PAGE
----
Coastal Office Foreshore Inspectors

About the Coastal Office: (previously called the Beach Office)

Coastal Office

The Coastal Office is a front line service for water safety and public wellbeing. Staff are First Aid trained and can also deal with every eventuality from lost children to cuts & bruises ... and questions such as “where is the best fish and chips”!

Staff at the Coastal Office will take it in turns to bring an update each week.

You can read current blog posts from the Coastal Office on this page below:

See also:


24th January 2023: A world of adventure at the Coastal Office

“Before Christmas we found a baby conger eel about 10cm long which we put in the tank.”

Michelle Cannon, Coastal Office

Hi - my name's Michelle and I am your blogger for the week from Worthing Coastal Office.

Many of you know that we have a Rockpool Reef in the office, which houses native species to our waters here in Worthing. Last year alone 3,653 people came to visit, with many returning regularly.

PR21-120 - Rob Dove, Senior Coastal Warden, looking into the Rockpool Reef tank

It is also called a 'cycling aquarium' because access to sea life is constant. As part of our duties we go to the rockpools to retrieve native species where they then spend a few weeks or months in the tank.

We have recently had a few releases to share with you...

Before Christmas we found a baby Conger eel about 10cm long which we put in the tank. Unfortunately, being a nocturnal creature, neither we nor our visitors got to see it! And we decided to release it because some of the other creatures went missing... the eel had eaten our lovely little sea bass which was thriving in the tank.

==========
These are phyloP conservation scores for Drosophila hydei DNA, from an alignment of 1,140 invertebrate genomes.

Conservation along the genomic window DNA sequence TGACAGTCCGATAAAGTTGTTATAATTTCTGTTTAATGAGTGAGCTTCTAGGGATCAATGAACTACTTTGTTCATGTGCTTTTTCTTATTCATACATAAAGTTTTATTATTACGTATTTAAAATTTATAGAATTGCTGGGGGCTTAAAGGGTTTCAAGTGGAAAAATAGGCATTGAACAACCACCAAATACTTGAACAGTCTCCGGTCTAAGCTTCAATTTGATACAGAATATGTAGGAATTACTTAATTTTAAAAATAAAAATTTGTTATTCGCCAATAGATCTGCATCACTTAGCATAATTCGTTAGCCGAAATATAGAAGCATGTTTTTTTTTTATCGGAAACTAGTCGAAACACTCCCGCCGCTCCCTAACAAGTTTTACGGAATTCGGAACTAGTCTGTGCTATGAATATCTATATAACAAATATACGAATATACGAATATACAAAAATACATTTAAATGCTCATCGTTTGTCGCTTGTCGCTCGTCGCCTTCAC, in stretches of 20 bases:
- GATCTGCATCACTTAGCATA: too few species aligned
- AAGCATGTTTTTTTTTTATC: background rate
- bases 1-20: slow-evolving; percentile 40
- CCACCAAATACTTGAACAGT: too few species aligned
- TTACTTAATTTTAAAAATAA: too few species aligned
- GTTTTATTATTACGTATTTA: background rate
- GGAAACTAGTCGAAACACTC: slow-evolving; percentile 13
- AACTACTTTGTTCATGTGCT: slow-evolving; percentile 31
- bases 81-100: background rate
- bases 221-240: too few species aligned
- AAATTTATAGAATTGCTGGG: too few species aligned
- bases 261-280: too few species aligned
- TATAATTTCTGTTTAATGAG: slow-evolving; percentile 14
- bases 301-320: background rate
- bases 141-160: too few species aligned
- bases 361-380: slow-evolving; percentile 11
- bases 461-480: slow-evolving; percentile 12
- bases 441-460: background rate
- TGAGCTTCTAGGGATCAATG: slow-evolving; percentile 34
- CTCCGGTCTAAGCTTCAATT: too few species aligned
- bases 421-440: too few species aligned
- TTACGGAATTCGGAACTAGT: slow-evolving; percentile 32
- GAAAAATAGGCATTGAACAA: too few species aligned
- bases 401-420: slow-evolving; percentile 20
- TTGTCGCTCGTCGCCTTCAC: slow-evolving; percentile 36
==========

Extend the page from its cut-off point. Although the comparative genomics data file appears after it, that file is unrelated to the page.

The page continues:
2023-01-24 - The baby Conger eel we found

The tank was also home to an edible crab for a while. We joked about having it as a starter on Christmas Day, but we refrained! The crab always liked to hide under one of the rocks shaped like a cave.

2023-01-24 - The edible crab in Rockpool Reef in the office

But it had recently grown too big and needed to be released. So on a cold, calm morning in January, we let him go to find some new friends. He wasn't quite sure what to make of the sand and the sea at first, but eventually he scuttled away.

2023-01-24 - The edible crab on the sand on the beach

We collected other species such as mussels for the crabs and shrimp to eat and some more weed to add depth and texture and a home from home feel for the creatures.

Next week, when the tide goes out further we hope to collect some more crabs and little Blennies (see Kellie's blog about Blennies below).

If you fancy rock pooling, why not come and borrow a Marine Warrior backpack. They contain everything you need, so just pop into the Coastal Office near Worthing Pier for more information.

2022-10-21 - Marine Warrior backpack

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17th January 2023: The wonderful world of the Blenny

“The Common Blenny is a really wonderful marine creature that is really visually interesting and plays an important role in our local ecosystem.”

Kellie Newman, Coastal Office

Hi - my name's Kellie and I am your blogger for the week from Worthing Coastal Office.

In today's blog I'm going to be talking about Blennies - a species of small fish.

If you've been rockpooling in Worthing (or elsewhere in the UK) or have popped by the Coastal Office and checked out our rockpool reef tank, then you will have most definitely seen a Blenny on your adventures.

2023-01-17 - A Common Blenny hiding behind a stone

There are nearly 900 different species of Blennies around the world, the most common in Worthing is ironically, the Common Blenny (scientific name Lipophrys Pholis). This species of Blenny is also known as a Shanny, Sea Frog and Smooth Blenny.